Driving forces

Commentators suggest that at least three interlocking driving forces are changing the rules of business and national competitiveness:

* Globalization — markets and products are more global.
* Information/Knowledge Intensity — efficient production relies on information and know-how; over 70 per cent of workers- in developed economies are information workers; many factory workers use their heads more than their hands.
* New Media - New media increases the production and distribution of knowledge which in turn, results in "collective intelligence". Existing knowledge becomes much easier to access as a result of networked data-bases which promote online interaction between users and producers.
* Computer networking and Connectivityndash developments such as the Internet bring the "global village" ever nearer.

As a result, goods and services can be developed, bought, sold, and in many cases even delivered over electronic networks.

As concerns the applications of any new technology, it depends how it meets economic demand. It can stay dormant or get a commercial breakthrough (see diffusion of innovation).


It can be argued that the knowledge economy differs from the traditional economy in several key respects:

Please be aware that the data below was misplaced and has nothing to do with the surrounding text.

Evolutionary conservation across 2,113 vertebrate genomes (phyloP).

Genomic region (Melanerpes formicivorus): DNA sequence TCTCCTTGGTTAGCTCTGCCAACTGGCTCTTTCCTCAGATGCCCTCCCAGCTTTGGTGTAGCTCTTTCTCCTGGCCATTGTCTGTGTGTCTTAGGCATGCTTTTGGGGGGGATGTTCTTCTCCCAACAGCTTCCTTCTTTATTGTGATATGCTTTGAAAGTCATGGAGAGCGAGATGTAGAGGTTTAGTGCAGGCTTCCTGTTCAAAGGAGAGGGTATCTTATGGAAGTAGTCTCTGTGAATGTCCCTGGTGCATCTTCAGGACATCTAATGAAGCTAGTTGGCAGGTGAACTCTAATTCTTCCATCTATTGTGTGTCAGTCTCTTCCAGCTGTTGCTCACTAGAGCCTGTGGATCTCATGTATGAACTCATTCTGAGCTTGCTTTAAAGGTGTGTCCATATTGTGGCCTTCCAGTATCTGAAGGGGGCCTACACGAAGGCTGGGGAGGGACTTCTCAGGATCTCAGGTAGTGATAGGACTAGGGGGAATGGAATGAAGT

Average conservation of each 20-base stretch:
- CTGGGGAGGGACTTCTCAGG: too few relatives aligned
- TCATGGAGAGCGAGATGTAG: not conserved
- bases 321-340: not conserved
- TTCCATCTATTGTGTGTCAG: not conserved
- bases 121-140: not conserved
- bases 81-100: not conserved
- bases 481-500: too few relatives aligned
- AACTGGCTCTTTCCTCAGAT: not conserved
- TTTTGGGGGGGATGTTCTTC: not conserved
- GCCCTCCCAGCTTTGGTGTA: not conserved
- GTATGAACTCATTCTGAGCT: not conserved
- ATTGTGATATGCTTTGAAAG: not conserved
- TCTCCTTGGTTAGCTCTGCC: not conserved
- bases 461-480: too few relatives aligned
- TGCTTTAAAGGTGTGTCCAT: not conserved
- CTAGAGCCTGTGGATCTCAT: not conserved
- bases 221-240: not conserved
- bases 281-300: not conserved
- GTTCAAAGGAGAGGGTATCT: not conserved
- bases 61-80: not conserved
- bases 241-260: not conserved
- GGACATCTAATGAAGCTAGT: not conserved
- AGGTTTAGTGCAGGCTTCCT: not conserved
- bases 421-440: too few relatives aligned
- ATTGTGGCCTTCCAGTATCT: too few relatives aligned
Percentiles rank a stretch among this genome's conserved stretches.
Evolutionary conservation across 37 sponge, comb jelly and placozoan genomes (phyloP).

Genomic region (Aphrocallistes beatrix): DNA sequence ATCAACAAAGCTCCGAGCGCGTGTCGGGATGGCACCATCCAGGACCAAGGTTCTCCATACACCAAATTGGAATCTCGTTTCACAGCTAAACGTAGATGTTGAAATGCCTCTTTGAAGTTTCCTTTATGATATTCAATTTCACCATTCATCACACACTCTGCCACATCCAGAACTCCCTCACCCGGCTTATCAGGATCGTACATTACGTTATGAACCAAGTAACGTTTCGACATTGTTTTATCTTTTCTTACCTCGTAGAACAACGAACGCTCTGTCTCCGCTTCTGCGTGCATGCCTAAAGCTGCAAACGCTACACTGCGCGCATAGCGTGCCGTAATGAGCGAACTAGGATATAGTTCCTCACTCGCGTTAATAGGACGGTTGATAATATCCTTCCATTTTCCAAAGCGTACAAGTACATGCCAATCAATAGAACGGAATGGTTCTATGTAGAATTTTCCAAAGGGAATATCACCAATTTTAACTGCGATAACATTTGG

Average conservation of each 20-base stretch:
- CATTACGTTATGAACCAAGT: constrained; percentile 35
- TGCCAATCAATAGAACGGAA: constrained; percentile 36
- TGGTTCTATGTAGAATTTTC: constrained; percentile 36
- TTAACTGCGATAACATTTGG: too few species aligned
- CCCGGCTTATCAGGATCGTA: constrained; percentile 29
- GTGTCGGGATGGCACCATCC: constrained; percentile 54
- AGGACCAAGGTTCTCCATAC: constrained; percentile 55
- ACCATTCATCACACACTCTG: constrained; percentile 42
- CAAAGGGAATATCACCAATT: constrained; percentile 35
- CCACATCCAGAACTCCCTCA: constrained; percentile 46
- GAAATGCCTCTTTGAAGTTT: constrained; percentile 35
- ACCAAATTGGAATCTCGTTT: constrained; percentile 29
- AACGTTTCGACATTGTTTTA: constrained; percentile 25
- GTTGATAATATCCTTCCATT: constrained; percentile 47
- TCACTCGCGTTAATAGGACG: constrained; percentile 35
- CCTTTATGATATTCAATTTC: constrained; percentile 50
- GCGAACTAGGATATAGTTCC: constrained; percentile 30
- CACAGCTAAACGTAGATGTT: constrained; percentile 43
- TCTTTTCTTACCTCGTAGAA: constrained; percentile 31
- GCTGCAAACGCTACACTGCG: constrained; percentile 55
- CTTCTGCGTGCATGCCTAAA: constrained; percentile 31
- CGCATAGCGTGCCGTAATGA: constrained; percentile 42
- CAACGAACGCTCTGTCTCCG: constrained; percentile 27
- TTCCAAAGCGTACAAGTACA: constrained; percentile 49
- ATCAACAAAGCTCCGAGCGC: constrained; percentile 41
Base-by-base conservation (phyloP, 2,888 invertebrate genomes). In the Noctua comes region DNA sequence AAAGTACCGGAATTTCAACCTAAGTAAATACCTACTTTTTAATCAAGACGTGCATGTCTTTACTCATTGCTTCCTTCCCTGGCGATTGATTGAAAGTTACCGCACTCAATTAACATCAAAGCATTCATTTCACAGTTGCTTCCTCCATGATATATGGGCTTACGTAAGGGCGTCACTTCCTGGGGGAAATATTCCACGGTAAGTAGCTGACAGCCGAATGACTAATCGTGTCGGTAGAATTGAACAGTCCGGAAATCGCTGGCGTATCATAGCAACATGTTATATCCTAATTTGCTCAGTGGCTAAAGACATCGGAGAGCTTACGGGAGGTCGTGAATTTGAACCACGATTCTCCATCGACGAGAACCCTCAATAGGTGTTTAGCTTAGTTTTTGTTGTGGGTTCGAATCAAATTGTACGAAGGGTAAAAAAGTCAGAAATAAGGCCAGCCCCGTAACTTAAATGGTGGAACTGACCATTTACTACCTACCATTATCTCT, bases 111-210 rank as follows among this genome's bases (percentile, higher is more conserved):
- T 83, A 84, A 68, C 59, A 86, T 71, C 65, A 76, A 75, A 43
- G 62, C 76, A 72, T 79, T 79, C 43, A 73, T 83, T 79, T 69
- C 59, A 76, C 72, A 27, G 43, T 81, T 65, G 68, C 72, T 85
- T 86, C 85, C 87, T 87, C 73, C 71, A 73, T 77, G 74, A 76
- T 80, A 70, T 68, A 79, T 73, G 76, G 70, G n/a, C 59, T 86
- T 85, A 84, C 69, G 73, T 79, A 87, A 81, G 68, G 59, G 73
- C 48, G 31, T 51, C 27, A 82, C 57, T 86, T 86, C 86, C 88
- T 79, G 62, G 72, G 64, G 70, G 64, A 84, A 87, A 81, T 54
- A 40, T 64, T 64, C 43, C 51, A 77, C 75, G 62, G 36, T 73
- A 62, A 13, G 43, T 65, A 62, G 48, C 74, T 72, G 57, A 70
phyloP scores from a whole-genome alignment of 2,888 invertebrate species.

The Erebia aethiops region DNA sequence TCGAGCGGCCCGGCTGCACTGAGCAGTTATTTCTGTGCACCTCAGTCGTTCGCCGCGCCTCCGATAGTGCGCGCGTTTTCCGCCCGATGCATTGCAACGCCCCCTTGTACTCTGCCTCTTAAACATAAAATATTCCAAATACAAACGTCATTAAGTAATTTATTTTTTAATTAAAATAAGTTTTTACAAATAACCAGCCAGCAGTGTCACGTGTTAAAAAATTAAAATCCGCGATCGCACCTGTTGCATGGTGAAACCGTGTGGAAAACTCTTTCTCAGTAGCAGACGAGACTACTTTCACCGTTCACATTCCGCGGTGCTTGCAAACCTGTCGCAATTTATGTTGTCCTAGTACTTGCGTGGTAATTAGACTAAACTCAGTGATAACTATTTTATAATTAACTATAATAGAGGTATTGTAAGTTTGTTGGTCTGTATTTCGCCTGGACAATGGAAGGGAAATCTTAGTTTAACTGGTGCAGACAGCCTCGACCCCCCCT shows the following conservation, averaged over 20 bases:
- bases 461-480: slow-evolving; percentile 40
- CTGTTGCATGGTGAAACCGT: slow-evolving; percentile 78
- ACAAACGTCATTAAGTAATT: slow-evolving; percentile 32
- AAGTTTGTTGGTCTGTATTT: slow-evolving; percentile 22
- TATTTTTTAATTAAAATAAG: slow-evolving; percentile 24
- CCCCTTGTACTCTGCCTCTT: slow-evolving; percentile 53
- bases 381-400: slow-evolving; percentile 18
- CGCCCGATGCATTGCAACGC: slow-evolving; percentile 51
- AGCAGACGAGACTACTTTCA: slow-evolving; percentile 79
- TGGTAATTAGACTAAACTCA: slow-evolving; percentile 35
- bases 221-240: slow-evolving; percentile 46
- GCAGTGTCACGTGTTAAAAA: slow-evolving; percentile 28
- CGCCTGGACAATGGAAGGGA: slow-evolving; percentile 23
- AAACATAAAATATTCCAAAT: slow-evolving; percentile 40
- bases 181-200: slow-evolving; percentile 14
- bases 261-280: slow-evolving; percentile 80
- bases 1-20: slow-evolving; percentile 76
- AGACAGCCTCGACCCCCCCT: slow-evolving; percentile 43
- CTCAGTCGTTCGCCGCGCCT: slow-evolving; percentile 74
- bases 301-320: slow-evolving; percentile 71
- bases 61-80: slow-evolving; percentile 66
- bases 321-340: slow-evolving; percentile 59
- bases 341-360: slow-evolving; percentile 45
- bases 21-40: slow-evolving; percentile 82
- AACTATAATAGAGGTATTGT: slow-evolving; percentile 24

* The economics is not of scarcity, but rather of abundance. Unlike most resources that deplete when used, information and knowledge can be shared, and actually grow through application.
* The effect of location is either
**diminished, in some economic activities: using appropriate technology and methods, virtual marketplaces and virtual organizations that offer benefits of speed, agility, round the clock operation and global reach can be created .
**or, on the contrary, reinforced in some other economic fields, by the creation of business clusters around centres of knowledge, such as universities and research centres having reached world-wide excellence.
* Laws, barriers and taxes are difficult to apply on solely a national basis. Knowledge and information "leak" to where demand is highest and the barriers are lowest.
* Knowledge enhanced products or services can command price premiums over comparable products with low embedded knowledge or knowledge intensity.
* Pricing and value depends heavily on context. Thus the same information or knowledge can have vastly different value to different people, or even to the same person at different times.
* Knowledge when locked into systems or processes has higher inherent value than when it can "walk out of the door" in people's heads.
* Human capital — competencies — are a key component of value in a knowledge-based company, yet few companies report competency levels in annual reports. In contrast, downsizing is often seen as a positive "cost cutting" measure.
* Communication is increasingly being seen as fundamental to knowledge flows. Social structures, cultural context and other factors influencing social relations are therefore of fundamental importance to knowledge economies.